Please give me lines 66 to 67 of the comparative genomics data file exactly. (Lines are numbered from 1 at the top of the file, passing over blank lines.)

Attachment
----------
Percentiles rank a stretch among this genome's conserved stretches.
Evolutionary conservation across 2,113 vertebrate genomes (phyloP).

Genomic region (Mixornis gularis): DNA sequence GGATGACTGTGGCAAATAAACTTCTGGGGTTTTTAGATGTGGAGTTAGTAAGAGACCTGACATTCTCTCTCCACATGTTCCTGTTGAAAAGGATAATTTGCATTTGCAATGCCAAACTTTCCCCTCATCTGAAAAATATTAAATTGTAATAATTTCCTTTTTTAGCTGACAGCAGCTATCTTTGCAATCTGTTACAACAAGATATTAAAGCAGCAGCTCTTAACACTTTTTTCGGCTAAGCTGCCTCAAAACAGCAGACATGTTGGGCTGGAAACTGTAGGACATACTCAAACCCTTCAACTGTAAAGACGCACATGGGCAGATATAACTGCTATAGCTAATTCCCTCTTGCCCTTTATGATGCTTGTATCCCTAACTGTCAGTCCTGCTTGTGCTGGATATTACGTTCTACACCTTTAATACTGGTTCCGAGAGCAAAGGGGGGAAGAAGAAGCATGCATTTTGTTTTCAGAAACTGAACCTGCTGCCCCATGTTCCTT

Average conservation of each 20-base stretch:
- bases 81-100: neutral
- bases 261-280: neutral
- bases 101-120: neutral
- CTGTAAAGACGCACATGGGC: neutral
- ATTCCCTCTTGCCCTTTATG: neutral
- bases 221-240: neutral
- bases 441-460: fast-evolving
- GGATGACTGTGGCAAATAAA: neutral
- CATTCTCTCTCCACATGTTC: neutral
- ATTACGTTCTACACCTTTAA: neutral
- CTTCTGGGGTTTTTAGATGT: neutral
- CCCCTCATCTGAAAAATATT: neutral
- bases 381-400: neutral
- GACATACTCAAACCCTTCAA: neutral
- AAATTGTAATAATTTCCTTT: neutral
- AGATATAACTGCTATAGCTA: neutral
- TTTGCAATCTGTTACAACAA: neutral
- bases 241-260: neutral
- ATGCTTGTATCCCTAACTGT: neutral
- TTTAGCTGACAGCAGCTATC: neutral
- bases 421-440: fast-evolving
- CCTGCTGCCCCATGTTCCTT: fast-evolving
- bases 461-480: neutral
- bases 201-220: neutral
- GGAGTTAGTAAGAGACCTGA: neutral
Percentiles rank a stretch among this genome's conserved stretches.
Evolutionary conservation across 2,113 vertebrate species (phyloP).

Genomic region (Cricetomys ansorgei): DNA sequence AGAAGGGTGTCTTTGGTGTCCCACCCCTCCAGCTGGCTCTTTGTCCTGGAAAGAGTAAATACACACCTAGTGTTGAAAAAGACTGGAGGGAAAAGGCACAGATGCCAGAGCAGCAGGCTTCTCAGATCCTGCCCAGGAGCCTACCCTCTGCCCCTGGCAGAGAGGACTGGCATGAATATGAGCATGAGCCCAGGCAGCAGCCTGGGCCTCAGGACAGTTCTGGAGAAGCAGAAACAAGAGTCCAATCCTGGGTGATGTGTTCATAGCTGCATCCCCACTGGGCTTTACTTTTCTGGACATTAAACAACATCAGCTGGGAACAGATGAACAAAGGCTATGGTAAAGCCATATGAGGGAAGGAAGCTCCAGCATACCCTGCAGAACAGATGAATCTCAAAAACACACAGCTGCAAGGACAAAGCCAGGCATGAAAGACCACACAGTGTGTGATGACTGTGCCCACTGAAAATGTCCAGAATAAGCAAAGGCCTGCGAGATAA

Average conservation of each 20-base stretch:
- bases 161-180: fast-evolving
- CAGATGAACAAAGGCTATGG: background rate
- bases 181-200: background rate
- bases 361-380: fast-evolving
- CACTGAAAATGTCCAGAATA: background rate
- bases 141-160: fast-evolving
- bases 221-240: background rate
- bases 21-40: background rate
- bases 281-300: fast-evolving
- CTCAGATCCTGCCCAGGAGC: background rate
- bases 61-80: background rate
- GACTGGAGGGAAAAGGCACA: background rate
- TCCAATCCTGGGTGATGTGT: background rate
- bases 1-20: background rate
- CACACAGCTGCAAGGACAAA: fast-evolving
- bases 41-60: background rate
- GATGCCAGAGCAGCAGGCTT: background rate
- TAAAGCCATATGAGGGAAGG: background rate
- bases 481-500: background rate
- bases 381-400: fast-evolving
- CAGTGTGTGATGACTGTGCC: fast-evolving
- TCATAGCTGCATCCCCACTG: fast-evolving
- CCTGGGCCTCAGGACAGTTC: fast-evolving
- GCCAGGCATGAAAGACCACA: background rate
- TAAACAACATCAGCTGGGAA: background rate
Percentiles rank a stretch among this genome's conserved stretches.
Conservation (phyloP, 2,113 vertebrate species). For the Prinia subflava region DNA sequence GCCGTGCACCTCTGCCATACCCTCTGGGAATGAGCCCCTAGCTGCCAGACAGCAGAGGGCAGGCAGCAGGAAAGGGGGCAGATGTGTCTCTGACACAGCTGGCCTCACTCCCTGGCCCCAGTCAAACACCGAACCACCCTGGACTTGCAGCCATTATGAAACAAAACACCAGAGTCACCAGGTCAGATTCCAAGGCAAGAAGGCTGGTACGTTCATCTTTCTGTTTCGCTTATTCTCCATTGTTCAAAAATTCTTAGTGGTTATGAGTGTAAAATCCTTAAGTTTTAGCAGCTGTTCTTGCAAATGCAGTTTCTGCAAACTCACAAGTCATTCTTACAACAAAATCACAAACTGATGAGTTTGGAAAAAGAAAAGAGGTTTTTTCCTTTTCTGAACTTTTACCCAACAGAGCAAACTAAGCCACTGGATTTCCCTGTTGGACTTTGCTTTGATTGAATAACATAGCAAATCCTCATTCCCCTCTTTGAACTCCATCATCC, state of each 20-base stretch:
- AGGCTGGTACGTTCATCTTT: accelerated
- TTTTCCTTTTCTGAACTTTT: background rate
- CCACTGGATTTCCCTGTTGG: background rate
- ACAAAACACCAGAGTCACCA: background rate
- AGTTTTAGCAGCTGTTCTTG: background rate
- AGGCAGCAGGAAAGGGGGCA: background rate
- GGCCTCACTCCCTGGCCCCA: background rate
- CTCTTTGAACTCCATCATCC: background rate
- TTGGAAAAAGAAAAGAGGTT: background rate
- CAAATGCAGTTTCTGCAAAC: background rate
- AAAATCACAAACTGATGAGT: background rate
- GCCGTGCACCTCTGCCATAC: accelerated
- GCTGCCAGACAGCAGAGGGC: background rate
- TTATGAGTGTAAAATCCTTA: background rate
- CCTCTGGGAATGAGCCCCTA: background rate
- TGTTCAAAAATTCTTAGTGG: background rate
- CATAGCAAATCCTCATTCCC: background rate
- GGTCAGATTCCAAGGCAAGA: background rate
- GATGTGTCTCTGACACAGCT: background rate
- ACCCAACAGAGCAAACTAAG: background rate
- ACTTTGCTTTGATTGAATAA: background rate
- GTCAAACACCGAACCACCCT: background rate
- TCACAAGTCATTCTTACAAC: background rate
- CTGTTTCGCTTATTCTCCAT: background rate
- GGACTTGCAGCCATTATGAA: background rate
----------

- AGGCAGCAGGAAAGGGGGCA: background rate
- GGCCTCACTCCCTGGCCCCA: background rate